Iran prepares to remove restrictions imposed on cryptocurrency mining in response to electricity shortages this summer. According to Iranian media, the country’s power utility company has stated that the ban affecting authorized miners will be lifted as early as next month.
Licensed Miners in Iran to Resume Bitcoin Minting
The temporary ban on crypto mining, introduced earlier this year by the Iranian Ministry of Industries, Mining and Trade, will be lifted on Sept. 22, the English-language business daily Financial Tribune reported. The important announcement was made by the Iran Power Generation, Distribution and Transmission Company, Tavanir.
The hope is that power consumption across the Islamic Republic will decline by the end of summer, Mostafa Rajabi Mashhadi, spokesman for the state-owned utility, told ISNA news agency. A drop in electricity demand when temperatures begin to fall will create conditions for restarting the operations of legal digital currency miners, he noted.
The restrictive measure was announced in May, by the then Iranian President Hassan Rouhani, amid an increasing power deficit causing blackouts in many parts of the country. The energy-intensive coin minting process was partially blamed for the shortages.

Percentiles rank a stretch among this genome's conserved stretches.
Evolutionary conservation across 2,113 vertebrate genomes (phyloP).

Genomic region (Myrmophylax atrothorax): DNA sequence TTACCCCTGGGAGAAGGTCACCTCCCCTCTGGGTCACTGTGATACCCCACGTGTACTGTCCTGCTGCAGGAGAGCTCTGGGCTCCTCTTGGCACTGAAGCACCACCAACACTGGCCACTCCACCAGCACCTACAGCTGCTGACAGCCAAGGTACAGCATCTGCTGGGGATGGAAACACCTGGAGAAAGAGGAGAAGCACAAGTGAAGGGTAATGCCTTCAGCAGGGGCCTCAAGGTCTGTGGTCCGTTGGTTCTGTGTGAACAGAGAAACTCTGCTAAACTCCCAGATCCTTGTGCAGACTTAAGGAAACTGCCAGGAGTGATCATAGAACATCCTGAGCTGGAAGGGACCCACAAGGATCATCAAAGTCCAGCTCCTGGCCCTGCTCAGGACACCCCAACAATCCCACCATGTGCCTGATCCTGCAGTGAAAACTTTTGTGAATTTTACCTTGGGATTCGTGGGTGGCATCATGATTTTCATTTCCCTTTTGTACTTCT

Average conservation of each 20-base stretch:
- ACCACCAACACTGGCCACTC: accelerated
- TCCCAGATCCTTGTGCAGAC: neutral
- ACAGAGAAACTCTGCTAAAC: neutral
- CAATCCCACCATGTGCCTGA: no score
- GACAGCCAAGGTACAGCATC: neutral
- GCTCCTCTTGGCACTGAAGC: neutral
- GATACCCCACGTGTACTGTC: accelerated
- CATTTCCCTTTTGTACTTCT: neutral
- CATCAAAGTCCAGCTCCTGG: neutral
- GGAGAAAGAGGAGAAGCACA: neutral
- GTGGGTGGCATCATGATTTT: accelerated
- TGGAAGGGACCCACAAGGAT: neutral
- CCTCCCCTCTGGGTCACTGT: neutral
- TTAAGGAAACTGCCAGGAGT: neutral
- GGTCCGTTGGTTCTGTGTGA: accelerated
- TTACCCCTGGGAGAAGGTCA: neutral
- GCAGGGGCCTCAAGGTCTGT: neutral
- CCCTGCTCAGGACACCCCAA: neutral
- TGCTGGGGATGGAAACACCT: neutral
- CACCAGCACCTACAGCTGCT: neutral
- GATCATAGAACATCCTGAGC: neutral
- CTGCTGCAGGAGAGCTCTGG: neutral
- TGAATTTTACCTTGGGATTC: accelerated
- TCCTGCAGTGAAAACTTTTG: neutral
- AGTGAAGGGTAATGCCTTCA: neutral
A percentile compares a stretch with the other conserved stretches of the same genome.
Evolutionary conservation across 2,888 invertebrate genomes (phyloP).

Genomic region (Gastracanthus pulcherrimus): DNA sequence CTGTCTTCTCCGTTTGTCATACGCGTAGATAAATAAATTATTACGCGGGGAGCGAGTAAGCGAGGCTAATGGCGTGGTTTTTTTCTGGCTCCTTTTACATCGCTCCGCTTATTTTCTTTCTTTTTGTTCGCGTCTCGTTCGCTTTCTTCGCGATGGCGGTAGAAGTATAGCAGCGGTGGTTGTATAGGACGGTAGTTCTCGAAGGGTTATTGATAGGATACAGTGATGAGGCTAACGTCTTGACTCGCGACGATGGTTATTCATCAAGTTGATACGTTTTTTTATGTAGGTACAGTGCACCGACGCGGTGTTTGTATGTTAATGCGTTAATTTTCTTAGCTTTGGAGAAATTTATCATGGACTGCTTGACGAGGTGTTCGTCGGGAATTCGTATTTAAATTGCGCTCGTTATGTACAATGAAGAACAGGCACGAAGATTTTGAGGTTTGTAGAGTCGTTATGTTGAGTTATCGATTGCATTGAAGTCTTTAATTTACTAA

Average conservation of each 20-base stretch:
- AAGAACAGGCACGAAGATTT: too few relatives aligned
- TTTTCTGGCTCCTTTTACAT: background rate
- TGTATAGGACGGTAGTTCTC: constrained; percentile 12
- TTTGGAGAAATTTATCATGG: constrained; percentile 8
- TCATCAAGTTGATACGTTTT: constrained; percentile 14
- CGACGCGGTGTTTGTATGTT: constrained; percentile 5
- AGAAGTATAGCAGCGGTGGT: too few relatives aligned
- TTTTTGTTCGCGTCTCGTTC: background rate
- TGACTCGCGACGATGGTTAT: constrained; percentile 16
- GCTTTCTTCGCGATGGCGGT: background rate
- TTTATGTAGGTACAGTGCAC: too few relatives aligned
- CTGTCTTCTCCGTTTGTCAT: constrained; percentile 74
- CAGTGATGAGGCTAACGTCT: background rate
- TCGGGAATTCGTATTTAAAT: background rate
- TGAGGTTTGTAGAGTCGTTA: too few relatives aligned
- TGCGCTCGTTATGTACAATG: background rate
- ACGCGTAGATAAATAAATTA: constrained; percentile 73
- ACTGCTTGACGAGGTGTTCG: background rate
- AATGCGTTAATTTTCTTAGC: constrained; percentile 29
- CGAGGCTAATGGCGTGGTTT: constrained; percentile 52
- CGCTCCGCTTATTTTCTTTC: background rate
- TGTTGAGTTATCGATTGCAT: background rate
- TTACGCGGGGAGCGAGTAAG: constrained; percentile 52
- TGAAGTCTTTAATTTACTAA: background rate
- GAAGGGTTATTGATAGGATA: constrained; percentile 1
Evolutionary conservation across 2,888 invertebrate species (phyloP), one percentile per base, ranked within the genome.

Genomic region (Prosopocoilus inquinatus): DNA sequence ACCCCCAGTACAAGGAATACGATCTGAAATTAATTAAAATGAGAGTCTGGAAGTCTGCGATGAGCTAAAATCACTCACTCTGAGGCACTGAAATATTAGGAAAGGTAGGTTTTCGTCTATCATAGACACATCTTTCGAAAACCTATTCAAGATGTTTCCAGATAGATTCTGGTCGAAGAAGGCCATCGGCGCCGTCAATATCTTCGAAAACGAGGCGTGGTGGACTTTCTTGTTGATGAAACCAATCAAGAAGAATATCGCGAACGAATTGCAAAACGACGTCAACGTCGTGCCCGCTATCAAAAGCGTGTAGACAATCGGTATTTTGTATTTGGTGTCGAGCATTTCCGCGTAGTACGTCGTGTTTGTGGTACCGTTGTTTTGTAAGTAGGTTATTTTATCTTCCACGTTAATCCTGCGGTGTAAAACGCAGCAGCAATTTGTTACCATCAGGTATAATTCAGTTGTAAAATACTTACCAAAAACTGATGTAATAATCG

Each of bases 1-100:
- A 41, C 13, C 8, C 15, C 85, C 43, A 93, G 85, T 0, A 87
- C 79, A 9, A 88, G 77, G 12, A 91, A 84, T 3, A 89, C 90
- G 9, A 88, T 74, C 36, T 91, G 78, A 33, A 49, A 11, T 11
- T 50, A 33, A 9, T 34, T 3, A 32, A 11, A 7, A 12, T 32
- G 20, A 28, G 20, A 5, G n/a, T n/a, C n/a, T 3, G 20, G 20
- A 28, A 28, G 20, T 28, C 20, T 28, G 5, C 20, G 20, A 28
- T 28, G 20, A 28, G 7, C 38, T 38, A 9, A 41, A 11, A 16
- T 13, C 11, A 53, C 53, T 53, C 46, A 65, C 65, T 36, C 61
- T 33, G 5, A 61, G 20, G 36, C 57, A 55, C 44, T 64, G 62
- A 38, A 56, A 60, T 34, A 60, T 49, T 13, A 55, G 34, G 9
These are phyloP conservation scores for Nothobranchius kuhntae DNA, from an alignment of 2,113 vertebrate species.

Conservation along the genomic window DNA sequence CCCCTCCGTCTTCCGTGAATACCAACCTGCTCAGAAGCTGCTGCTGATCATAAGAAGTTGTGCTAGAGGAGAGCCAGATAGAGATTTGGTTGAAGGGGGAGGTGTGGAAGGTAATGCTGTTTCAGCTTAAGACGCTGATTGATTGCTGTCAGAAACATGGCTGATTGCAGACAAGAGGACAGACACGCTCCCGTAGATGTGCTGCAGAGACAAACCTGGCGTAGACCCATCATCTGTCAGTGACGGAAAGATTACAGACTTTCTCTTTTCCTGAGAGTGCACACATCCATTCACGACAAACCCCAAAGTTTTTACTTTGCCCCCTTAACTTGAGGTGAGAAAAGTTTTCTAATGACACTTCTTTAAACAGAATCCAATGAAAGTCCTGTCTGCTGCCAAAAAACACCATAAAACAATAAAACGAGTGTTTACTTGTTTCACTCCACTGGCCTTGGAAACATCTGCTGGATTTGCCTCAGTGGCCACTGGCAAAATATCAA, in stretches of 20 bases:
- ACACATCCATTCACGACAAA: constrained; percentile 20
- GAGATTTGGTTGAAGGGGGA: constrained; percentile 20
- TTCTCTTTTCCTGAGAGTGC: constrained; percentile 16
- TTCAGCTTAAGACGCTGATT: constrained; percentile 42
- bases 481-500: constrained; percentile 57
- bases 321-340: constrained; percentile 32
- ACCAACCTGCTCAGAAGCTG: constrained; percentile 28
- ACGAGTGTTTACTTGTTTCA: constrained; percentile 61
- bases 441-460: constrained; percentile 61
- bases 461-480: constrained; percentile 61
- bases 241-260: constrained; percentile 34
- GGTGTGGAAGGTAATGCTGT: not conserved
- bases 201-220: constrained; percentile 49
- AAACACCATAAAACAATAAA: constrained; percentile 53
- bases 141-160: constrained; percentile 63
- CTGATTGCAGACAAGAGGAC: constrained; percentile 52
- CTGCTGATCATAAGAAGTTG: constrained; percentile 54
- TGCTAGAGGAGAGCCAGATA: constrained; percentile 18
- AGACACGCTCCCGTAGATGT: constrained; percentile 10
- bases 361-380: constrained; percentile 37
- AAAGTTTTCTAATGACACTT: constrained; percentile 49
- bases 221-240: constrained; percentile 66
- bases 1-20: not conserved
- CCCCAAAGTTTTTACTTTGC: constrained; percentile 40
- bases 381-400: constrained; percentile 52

When the unusually hot weather led to a serious increase in consumption, Iranian regulators initially said licensed miners would be shut down during peak hours. Eventually, the government decided to go with a blanket ban on mining until the end of summer.
Tavanir Seizes Over 200,000 Illegal Mining Rigs in 12 Months
The suspension of authorized mining has been met with frustration and criticism from the local crypto community. It’s been estimated that registered mining entities account for only around 300 megawatts (MW) of consumption when illegal miners burn up to 3,000 MW a day, which is half of what the capital Tehran needs.
Iran recognized cryptocurrency mining as a legal industrial activity in July 2019. Mining businesses were required to obtain a license from the Ministry of Industries and pay for the used electricity at export prices. The department has issued mining permits to 30 companies, according to its website.
Since April, when the Energy Ministry revised its rules, miners are charged 16,574 rials ($0.39) per kilowatt-hour, which is four times the initial rate. However, the tariff is cut in half when household consumption is low and the grid is not stressed and respectively, doubled during periods of energy deficits.
Meanwhile, Iranian authorities went after unregistered miners insisting they not only use a lot of energy but also damage the electrical grid. Tavanir started to uncover and disconnect illegal mining farms. The utility has confiscated more than 212,000 units of mining equipment in the past year claiming the caused damages amount to 180 trillion rials (over $4 million).
What do you think will be the future of cryptocurrency mining in Iran? Share your expectations in the comments section below.
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